Haplotyping germline and cancer genomes with high-throughput linked-read sequencing

Journal name:
Nature Biotechnology
Volume:
34,
Pages:
303–311
Year published:
DOI:
doi:10.1038/nbt.3432
Received
Accepted
Published online

Abstract

Haplotyping of human chromosomes is a prerequisite for cataloguing the full repertoire of genetic variation. We present a microfluidics-based, linked-read sequencing technology that can phase and haplotype germline and cancer genomes using nanograms of input DNA. This high-throughput platform prepares barcoded libraries for short-read sequencing and computationally reconstructs long-range haplotype and structural variant information. We generate haplotype blocks in a nuclear trio that are concordant with expected inheritance patterns and phase a set of structural variants. We also resolve the structure of the EML4-ALK gene fusion in the NCI-H2228 cancer cell line using phased exome sequencing. Finally, we assign genetic aberrations to specific megabase-scale haplotypes generated from whole-genome sequencing of a primary colorectal adenocarcinoma. This approach resolves haplotype information using up to 100 times less genomic DNA than some methods and enables the accurate detection of structural variants.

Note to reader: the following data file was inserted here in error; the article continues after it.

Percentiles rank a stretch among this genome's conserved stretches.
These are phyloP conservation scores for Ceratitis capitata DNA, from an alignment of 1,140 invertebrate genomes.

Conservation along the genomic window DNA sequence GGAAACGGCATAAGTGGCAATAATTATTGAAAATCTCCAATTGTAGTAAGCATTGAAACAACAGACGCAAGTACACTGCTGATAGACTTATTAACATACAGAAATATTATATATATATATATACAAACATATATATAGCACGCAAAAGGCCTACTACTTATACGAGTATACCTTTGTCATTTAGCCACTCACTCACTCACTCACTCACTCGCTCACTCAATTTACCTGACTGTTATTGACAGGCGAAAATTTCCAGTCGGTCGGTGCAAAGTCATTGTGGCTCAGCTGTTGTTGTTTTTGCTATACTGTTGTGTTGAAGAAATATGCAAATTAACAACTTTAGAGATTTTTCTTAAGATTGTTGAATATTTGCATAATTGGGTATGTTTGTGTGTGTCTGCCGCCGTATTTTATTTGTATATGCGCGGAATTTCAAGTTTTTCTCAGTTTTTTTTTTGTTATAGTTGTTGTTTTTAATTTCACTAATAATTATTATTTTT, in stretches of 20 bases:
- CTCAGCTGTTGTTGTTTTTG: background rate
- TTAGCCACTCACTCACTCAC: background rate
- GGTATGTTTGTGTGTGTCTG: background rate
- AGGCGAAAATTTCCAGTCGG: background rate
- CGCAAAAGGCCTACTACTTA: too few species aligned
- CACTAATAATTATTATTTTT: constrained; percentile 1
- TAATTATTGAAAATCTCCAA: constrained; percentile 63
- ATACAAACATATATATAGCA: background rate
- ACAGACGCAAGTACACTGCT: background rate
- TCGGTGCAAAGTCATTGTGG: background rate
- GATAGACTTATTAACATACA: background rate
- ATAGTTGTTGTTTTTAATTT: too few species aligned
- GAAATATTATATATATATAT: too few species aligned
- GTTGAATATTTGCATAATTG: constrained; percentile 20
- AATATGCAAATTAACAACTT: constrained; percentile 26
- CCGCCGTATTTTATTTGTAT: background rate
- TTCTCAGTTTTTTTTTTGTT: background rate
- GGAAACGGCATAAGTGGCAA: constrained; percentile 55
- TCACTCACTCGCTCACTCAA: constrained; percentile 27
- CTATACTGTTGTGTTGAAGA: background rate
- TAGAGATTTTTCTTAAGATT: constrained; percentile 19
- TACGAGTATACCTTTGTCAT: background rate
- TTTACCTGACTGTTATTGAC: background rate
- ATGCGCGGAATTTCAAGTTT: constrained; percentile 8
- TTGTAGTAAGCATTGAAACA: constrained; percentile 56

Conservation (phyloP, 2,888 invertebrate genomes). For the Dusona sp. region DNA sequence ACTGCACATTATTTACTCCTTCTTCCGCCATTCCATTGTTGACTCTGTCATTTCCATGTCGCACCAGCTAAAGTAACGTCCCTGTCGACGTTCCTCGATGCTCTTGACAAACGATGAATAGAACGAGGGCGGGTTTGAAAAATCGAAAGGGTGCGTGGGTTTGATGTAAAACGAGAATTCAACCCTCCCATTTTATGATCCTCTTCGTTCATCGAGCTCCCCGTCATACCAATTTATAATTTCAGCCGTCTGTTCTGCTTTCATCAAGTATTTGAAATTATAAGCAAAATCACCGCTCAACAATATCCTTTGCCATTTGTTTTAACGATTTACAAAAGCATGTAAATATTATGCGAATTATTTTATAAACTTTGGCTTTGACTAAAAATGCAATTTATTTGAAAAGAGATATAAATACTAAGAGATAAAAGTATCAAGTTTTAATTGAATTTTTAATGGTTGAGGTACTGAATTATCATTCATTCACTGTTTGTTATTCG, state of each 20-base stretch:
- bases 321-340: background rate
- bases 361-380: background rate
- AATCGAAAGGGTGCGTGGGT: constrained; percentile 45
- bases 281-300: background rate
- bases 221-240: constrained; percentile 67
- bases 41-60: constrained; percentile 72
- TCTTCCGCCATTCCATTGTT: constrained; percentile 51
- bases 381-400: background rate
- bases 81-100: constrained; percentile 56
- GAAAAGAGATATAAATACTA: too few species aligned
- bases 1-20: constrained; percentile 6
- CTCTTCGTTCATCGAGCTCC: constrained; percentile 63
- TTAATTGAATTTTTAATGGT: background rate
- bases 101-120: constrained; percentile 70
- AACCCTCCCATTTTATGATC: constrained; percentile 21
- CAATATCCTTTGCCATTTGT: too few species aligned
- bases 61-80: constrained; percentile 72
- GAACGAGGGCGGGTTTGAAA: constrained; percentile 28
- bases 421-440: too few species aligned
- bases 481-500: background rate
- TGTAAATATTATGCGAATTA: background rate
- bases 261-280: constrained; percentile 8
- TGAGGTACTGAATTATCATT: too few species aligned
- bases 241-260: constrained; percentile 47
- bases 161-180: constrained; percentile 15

At a glance

Figures

  1. Overview of the technology for generating linked reads.
    Figure 1: Overview of the technology for generating linked reads.